31 December 2008


In today’s note on his private list, Harry Binswanger called attention to something that I found has become a habit of mine recently: jumping to the editorial section of the Wall Street Journal (WSJ) to see which letters-to-the-editor have been written by Objectivists.  

Yet another one was published yesterday, a letter by James G. Lennox, Professor of History and Philosophy of Science at the University of Pittsburg, defending Charles Darwin’s achievements.  Letters critical of Barack Obama’s health plan, by Richard Ralston of Americans for Free Choice in Medicine (AFCM), and Dr. Paul Hsieh of Freedom and Individual Rights in Medicine (FIRM), were published on the same day last week.  On the very next day, Dr. Ralph Whaley’s letter pointing out an individual’s ownership of his own organs was printed.  David Rafner had a letter published the week before last, concisely defending principles against pragmatism.  Dr. Hsieh had another letter printed in the WSJ last month.  There are others, too, that I can’t quite put my finger on.  (I am pretty sure Alex Epstein of ARI had a letter printed not too long ago, and my own letter was published earlier this year.)

It’s progress.

29 December 2008

Dennis Prager: If There Is No God, Part 3

(Note: This is Part 3 in the series started here.  The previous installment is here.  In each post, I comment on one of the fourteen points made by Dennis Prager in his article, “If There Is No God.”)

Dennis Prager’s Point #3:

Life is ultimately a tragic fare if there is no God. We live, we suffer, we die -- some horrifically, many prematurely -- and there is only oblivion afterward. (Note 1.)

An interesting aspect of sorting through Mr. Prager’s fourteen points is that one can determine what he thinks God is by working backwards through his logic.  For instance, on its face, the pessimistic assertion of Point #3 is extremely vague.  What has God got to do with it?  How does God mitigate the “tragic fare?”  If the word “God” were replaced with a substantial concept, such as “liberty” or “justice” - or even something with which I would totally disagree, such as “universal health care” - then the point would at least have specific content.  But with the word “God,” the statement only invites refutation from the most obvious counterexamples.  There have always been and will always be individuals who live tragic lives and those who live rewarding lives, independent of the existence of a God or of a personal belief in God.

However, the clue to his actual intent is given by the mention of “oblivion” after death.  This focuses on a particular aspect of the Judeo-Christian God.  What Prager apparently means by “if there is no God” - and the only sense that renders significance to his assertion - is “if there is no God to deliver eternal reward or punishment after death.”  With this added clarification, the statement is at least comprehensible and appeals to logic.  (Mr. Prager’s statement #5 makes essentially the same point, and helps shed light on his meaning here.)  The basic idea is that without the existence of some sort of “life” after death, presumably with the application of God’s justice, then life itself (which Prager apparently regards as being dominated by trials and suffering) is pointless and tragic.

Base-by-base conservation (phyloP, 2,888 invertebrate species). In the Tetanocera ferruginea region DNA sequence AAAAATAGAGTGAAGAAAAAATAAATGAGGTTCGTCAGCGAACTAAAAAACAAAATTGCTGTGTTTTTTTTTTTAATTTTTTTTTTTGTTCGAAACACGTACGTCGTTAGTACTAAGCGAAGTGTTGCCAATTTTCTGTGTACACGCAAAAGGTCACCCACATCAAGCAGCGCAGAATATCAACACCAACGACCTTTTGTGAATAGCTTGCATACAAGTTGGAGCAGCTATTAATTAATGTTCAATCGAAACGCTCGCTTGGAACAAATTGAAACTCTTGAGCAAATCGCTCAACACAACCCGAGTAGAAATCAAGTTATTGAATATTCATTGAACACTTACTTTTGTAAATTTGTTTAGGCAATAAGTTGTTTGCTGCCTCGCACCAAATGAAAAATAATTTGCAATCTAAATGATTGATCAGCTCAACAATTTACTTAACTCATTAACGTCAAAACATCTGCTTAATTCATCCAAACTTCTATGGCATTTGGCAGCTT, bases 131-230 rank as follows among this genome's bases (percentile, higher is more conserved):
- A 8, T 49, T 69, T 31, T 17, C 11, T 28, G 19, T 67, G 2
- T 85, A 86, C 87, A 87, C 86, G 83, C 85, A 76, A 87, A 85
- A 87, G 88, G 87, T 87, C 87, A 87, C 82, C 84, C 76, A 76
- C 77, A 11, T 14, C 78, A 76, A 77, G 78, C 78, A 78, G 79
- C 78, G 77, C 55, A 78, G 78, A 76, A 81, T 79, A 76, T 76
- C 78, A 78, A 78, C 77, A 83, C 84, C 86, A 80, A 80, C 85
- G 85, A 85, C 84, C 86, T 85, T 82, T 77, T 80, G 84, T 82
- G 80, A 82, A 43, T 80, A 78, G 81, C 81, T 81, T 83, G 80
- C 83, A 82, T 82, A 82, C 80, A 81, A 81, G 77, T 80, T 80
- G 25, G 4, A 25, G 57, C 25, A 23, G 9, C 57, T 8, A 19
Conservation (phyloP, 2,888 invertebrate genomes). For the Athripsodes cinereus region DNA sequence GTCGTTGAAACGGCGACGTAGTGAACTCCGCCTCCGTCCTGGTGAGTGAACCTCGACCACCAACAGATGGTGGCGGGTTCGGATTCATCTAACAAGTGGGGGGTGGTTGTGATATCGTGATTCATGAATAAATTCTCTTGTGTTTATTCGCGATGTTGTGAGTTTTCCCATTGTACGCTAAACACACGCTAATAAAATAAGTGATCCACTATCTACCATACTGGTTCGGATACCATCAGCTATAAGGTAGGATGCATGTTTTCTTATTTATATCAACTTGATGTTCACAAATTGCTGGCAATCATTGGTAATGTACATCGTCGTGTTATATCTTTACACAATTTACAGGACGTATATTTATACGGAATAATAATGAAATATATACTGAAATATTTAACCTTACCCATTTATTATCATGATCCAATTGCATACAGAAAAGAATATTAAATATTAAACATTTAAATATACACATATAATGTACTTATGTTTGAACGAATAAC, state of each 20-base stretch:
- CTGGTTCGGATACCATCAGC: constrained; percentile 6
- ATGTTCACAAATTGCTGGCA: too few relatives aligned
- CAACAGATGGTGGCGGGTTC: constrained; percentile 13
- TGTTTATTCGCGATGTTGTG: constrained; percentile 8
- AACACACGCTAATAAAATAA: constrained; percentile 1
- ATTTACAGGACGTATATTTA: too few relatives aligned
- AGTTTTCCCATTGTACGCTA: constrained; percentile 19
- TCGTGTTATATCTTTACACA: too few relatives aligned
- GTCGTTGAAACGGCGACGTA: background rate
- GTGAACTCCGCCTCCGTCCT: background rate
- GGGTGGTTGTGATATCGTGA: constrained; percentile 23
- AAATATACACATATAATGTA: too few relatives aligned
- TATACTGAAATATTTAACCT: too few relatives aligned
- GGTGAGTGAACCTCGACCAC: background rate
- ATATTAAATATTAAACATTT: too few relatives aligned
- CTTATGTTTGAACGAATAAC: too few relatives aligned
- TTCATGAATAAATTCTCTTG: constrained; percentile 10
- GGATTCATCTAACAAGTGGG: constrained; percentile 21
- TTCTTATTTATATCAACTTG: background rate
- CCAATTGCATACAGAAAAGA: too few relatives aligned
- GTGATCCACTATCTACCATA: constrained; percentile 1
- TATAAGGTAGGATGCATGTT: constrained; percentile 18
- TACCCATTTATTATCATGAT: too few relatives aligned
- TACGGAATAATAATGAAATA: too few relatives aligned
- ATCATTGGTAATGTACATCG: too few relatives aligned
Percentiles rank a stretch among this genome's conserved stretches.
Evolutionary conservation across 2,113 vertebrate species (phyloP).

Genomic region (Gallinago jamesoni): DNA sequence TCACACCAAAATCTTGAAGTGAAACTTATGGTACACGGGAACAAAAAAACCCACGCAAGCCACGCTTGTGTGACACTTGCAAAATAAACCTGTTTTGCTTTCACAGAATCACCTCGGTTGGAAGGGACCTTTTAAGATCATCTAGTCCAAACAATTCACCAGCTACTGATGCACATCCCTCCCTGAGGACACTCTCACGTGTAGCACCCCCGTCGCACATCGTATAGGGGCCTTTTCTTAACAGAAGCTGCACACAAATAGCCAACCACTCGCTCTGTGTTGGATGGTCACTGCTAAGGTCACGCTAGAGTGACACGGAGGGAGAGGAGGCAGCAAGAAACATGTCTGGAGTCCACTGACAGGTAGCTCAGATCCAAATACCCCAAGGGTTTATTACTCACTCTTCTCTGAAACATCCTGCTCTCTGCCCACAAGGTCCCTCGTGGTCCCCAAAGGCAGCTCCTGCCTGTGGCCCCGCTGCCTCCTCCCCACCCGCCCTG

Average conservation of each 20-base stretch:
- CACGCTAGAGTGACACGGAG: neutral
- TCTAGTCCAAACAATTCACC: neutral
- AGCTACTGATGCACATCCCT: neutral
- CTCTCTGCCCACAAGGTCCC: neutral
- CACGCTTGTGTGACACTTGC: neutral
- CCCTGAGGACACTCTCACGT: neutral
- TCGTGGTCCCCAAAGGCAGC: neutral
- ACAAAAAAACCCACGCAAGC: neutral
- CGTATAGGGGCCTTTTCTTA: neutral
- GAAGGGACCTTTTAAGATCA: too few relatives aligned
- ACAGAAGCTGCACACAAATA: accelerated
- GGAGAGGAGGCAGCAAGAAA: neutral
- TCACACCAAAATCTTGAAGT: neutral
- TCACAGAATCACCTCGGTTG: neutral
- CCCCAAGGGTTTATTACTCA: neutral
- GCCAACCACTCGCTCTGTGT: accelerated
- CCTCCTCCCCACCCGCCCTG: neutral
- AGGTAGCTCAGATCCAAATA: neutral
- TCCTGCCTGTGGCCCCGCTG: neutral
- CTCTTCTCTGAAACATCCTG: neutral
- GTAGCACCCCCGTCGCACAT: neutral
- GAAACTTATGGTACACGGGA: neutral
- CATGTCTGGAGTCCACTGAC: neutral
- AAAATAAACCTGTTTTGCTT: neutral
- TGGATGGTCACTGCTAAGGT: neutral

Before showing how Prager is profoundly wrong on this point, permit me to digress with a comment on his view of God since it informs all of his statements.  Positing the existence of an afterworld is quite a leap from merely asserting the existence of a “creator” in order to explain the existence of matter.  For Prager, God does not reduce to a mere logical position, like an Aristotelian “Unmoved Mover,” but is an active, paternalistic figure in the universe, demanding daily obedience, issuing rights, and meting out rewards and punishments.  

Unlike many conservative commentators, Mr. Prager is refreshingly honest and unambiguous about the existence of this omnipotent, universal micromanager.  “[W]hile it is not possible to prove (or disprove) God’s existence,” he admits, “what is provable is what happens when people stop believing in God.”  This is basically correct: arbitrary assertions are indeed out of the realm of proof, and the actions of men are not merely provable but directly observable.  

With this admission, how then can Dennis Prager assert the existence of God as the mitigating factor in the fourteen points of his essay?  He explains: “None of [the fourteen points] proves, or even necessarily argues for, God’s existence.  It makes the case for the necessity, not the existence, of God.”[Note 1, Emphasis mine.]  In other words, we should not believe in God because He exists per se, but because we need him to exist.

This makes clear not only Prager’s essay, but goes far toward explaining the persistence of religion in the modern world.  What could be more common than wishful thinking?  What could be more common than thinking that the mere need or desire for something can somehow bring it into existence?  Yes, what could be more common... and more false?